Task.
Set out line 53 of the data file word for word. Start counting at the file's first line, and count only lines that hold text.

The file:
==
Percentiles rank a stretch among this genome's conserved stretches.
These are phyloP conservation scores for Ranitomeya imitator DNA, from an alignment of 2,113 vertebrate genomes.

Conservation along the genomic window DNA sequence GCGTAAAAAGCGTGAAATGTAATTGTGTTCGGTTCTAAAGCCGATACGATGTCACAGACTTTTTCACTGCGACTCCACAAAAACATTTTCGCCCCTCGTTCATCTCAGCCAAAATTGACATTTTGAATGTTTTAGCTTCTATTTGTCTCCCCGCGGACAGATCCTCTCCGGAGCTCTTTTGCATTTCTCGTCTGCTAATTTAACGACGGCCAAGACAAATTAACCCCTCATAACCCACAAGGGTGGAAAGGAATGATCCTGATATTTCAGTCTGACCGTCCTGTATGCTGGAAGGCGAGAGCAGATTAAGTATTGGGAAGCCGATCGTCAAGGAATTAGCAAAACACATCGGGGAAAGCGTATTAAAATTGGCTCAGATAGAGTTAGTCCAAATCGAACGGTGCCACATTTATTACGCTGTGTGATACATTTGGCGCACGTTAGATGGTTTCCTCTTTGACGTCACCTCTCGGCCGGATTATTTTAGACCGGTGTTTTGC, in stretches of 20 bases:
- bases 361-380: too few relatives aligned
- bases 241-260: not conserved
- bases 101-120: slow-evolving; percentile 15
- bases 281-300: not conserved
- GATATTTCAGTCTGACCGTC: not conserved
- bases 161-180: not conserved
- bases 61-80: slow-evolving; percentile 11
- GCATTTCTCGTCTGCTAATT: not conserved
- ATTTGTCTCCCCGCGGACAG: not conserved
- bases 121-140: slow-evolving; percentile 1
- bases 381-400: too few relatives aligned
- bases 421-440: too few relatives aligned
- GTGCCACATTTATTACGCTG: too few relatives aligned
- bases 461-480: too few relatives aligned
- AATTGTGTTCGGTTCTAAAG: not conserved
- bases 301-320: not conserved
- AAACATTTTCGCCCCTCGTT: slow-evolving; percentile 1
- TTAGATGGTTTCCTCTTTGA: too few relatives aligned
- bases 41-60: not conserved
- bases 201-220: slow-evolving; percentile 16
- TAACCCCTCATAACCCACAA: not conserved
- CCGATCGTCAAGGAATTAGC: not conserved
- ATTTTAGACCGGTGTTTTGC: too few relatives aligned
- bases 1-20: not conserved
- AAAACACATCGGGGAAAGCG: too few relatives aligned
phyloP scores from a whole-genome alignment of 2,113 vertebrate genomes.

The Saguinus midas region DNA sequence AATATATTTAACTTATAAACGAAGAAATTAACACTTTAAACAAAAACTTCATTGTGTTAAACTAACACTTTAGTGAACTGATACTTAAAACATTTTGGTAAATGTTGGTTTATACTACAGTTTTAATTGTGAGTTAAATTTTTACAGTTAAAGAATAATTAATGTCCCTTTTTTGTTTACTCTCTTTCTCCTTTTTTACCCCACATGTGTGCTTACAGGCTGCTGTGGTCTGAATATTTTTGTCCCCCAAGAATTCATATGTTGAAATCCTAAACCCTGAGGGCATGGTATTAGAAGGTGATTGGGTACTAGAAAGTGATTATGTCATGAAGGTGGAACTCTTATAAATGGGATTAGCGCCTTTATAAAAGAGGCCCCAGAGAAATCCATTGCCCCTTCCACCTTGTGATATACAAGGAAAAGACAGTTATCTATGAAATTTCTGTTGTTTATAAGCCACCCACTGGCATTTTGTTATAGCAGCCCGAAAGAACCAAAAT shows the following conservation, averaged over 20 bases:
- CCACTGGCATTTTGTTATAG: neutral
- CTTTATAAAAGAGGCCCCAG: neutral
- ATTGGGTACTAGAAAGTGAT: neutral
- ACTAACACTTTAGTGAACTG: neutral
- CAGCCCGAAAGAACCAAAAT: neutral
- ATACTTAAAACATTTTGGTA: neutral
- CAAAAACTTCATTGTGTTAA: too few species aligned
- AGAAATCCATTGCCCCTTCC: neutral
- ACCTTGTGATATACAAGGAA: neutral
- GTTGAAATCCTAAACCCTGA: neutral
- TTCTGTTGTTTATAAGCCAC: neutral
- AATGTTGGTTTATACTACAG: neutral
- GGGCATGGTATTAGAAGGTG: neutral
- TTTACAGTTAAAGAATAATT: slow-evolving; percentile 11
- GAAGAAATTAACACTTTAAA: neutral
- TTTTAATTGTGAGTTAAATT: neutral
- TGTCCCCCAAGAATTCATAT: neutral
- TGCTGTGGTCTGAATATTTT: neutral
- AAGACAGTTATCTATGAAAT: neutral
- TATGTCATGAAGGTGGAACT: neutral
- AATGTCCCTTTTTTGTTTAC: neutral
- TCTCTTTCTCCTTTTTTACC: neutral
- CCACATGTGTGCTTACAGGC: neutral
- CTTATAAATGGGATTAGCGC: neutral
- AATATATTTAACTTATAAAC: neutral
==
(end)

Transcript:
- CCACATGTGTGCTTACAGGC: neutral